Tetris Attack

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Tetris Attack is a 1995 puzzle video game developed by Intelligent Systems and published by Nintendo for the Super Nintendo Entertainment System and Game Boy. It is the first game in the Puzzle League series. While it was originally known in Japan as Panel de Pon (パネルでポン Paneru de Pon) for the Super Famicom and featured different art assets and characters, its English localization was replaced with characters from Super Mario World 2: Yoshi's Island. It was released on the Game Boy under the same name. The Game Boy release of the Yoshi version was also later released in Japan. On November 3, 1996, a version was released for the Super Famicom's Satellaview satellite modemservice as BS Yoshi's Panepon (BSヨッシーのパネポン Bī Esu Yosshī no Panepon). This game is similar to Baku Baku Animal, developed by Sega and released in 1995.

Despite using the Tetris name, this game has no resemblance to its Russian namesake. This has led Henk Rogers of The Tetris Company to say that he regrets granting permission to Nintendo to use the name.


The game's single-player story mode takes place in the world of Yoshi's Island, where Bowser and his minions have cursed all of Yoshi's friends. Playing as Yoshi, the player must defeat each of his friends in order to remove the curse. Once all friends have been freed, the game proceeds to a series of Bowser's minions, and then to Bowser himself. During these final matches, the player can select Yoshi or any of his friends to play out the stage.



In Tetris Attack, the player is presented with a playfield consisting of a virtual grid of squares, each of which can be occupied by a colored block. Blocks are stacked on top of one another and rise steadily toward the top of the playfield, with new blocks being added at the bottom. The player must arrange blocks in horizontal or vertical lines of three or more matching colors by swapping blocks horizontally two at a time. As matching lines are formed, the blocks are cleared from the screen and any blocks above them fall into the gaps. The game is over when the blocks touch the top of the playfield, or another game-ending condition is met (such as reaching a time limit or clearing blocks below a set line).

Clearing more than three tiles in a single move scores a Combo, while Chains are scored when falling blocks from one clear cause another clear to occur. Both of these events score extra bonus points, and in multiplayer Versus games, these also send "garbage blocks" to the other player's playfield.

Tetris Attack provides several single-player modes. Story Mode takes the player through the game's main plot, pitting the player against a series of foes in a head-to-head match. The objective is to cause the computer-controlled player to lose. In Endless Mode, the player is challenged to play as long as possible with a continuously rising stack of blocks, which increases in speed over time. Timed Mode challenges the player to score as many points as possible within a two-minute time limit, and Stage Clear mode takes the player through a series of stages in which the objective is to clear blocks below a set line. A Puzzle Mode is also provided, which presents the player with a number of puzzles where he or she must clear all of the blocks in a set number of moves (Blocks do not rise in this mode).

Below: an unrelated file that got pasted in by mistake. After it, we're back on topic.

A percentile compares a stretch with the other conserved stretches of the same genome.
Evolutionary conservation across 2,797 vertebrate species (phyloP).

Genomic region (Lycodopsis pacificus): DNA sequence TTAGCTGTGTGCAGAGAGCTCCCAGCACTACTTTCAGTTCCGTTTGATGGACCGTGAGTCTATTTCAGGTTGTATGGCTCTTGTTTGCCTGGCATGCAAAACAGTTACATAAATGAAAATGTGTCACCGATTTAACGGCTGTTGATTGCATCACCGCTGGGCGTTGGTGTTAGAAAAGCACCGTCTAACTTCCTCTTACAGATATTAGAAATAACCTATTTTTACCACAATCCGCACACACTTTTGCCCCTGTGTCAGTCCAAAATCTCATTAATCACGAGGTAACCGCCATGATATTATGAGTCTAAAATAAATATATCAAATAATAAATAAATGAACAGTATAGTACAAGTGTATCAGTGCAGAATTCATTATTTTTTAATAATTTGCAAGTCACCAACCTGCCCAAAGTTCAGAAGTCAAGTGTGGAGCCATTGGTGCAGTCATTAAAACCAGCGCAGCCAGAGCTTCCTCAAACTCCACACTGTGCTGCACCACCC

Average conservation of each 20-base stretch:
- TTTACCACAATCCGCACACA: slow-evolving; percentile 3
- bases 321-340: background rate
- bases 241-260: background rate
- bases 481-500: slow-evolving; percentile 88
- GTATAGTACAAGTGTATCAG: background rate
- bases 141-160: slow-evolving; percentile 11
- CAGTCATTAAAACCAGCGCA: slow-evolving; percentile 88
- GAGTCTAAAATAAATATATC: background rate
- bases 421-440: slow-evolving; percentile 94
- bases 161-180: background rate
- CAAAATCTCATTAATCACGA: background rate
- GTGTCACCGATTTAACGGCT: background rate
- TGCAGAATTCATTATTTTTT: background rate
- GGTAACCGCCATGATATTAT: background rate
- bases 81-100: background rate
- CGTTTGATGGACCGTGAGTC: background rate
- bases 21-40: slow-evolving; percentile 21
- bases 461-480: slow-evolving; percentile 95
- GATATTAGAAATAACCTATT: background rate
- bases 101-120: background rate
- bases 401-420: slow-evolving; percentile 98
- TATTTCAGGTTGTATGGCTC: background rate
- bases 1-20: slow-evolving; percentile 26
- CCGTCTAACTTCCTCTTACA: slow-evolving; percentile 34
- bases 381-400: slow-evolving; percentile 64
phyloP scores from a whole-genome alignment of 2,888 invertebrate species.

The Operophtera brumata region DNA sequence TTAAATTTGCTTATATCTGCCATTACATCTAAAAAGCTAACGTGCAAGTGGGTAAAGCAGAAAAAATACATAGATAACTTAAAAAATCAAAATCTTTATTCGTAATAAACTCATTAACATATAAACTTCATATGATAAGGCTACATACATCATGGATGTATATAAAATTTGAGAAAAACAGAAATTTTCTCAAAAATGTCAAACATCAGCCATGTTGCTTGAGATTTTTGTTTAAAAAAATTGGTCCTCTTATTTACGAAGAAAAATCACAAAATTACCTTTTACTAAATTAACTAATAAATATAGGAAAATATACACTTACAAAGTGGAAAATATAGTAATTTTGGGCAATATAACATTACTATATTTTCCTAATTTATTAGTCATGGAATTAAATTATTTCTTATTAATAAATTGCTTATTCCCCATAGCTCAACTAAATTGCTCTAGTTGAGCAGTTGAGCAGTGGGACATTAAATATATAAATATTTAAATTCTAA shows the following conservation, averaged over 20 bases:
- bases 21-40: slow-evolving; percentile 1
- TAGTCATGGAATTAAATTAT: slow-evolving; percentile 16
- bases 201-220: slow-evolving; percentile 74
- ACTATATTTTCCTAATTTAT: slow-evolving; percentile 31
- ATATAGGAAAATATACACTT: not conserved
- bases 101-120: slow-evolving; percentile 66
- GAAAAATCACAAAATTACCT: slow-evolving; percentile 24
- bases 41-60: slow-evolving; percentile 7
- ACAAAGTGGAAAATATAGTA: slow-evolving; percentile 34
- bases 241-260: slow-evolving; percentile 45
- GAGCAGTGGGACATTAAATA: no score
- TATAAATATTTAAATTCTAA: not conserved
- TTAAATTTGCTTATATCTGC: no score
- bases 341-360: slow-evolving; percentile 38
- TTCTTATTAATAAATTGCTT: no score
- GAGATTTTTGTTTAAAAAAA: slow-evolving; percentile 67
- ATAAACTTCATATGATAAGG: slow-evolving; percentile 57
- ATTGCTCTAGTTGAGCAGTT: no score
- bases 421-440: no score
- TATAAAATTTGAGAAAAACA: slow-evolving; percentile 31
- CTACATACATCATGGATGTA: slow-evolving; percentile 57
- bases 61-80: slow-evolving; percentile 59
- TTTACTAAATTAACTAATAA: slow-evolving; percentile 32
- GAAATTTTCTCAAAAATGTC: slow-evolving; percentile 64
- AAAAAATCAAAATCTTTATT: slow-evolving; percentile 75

In addition to the game's single-player modes, Tetris Attack also provides several multiplayer modes that are essentially two-player variants of the single-player modes. One or both human players may be replaced with a computer-controlled player with a selectable difficulty level.

In the main story mode, there are six different endings, obtained through the difficulty setting. Ending E is obtained from beating Easy mode, Ending D is obtained by beating Normal mode, Ending C is obtained by beating Hard mode, but dying at least one time, Ending B is obtained from beating Hard mode without dying, Ending A is obtained by beating Very Hard mode, but dying at least one time, and Ending S is obtained from beating Very Hard mode without dying, the latter being the hardest and best ending of the game. The only thing that changes is the final Headlines and cutscenes.


Tetris Attack was met with very positive reviews, earning a 90% average rating on GameRankings.[4] The four reviewers of Electronic Gaming Monthly gave it an 8.25 out of 10, lauding the addictive gameplay, colorful and cartoony graphics, use of Mario characters in the North American localization, and two-player mode.[2]Reviewing Tetris Attack in GamePro, Doctor Devon gave it a perfect 5 out of 5 in graphics, control, and FunFactor, and a 4.5 out of 5 in sound. He commented that it has "a gentler, slower style of gameplay that requires learning some easy new controls, but this game's no less addicting than the original Tetris."[5]

GamePro gave the Game Boy version a brief positive review, saying it "updates the age-old Tetris concept by inverting the basic action".[6]

Electronic Gaming Monthly editors named Tetris Attack Super NES Game of the Year, Hand-Held Game of the Year, and Puzzle Game of the Year, commenting that "The simple premise makes it a game of mass appeal; its depth makes it a hardcore gamer's delight."[7] GamesRadar+ listed it 87th on their list of "The 100 best games of all time", stating "you haven't lived until you've played Tetris Attack two-player and dropped an immensely satisfying five line garbage block on your opponent."[8]Game Informer featured it on its own best games of all-time list at 96 and called it one of the most addictive puzzle games made.[9] GameSpot called it "absolutely brilliant"